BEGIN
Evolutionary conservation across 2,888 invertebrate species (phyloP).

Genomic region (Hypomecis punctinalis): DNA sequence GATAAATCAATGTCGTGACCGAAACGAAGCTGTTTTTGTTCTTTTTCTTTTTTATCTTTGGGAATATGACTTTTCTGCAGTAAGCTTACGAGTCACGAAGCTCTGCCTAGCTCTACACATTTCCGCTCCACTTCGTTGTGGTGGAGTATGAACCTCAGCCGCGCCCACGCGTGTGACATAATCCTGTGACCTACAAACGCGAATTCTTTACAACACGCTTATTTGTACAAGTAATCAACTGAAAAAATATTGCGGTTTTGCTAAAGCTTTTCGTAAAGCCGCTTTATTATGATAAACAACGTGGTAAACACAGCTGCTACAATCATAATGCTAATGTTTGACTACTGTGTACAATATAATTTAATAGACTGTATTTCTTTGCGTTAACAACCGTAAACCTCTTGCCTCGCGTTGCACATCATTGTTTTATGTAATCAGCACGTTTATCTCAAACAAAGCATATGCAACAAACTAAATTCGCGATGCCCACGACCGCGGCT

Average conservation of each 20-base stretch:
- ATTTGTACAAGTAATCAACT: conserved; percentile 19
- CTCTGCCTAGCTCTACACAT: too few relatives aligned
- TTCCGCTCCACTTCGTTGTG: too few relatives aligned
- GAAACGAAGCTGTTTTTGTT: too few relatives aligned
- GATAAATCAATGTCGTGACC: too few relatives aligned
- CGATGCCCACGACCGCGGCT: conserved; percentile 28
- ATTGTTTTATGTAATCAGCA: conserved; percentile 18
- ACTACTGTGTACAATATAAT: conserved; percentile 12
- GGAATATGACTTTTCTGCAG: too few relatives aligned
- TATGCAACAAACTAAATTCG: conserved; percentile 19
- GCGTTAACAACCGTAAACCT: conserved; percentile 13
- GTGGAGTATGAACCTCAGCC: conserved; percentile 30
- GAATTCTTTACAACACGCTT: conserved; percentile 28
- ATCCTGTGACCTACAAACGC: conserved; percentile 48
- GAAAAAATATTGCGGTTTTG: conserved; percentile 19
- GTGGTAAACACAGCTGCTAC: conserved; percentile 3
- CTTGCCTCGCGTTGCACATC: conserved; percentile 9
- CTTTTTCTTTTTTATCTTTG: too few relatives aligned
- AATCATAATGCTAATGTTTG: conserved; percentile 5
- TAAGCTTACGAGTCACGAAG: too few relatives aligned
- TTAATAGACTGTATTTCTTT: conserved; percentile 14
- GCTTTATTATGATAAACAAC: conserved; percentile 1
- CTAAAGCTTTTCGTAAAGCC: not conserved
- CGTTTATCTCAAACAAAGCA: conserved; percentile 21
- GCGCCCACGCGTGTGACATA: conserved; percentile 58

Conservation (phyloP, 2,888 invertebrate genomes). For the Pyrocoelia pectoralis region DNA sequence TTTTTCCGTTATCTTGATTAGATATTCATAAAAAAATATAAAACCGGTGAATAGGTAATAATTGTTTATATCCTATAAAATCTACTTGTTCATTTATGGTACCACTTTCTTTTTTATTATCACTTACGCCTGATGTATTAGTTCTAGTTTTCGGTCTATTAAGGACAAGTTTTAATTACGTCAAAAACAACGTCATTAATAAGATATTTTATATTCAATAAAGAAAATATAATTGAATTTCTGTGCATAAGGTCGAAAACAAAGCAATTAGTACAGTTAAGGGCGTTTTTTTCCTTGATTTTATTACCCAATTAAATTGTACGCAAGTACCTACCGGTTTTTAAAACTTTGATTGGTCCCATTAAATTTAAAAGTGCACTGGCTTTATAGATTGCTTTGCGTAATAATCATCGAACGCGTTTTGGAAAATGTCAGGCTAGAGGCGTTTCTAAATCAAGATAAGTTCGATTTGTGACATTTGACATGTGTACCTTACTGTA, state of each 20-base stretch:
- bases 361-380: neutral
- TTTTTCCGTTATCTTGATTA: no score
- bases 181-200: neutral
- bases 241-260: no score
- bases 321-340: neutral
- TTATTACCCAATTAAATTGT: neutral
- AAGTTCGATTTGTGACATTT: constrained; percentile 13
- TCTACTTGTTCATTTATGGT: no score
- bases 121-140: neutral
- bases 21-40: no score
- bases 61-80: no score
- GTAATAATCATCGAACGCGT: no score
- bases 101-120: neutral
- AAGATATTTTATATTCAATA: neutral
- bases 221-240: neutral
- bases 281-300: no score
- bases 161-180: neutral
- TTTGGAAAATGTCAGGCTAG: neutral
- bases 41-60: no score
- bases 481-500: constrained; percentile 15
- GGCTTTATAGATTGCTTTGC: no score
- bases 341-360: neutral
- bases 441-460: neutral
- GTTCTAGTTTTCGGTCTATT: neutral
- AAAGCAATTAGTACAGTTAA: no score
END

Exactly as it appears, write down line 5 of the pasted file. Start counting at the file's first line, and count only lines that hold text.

- CTCTGCCTAGCTCTACACAT: too few relatives aligned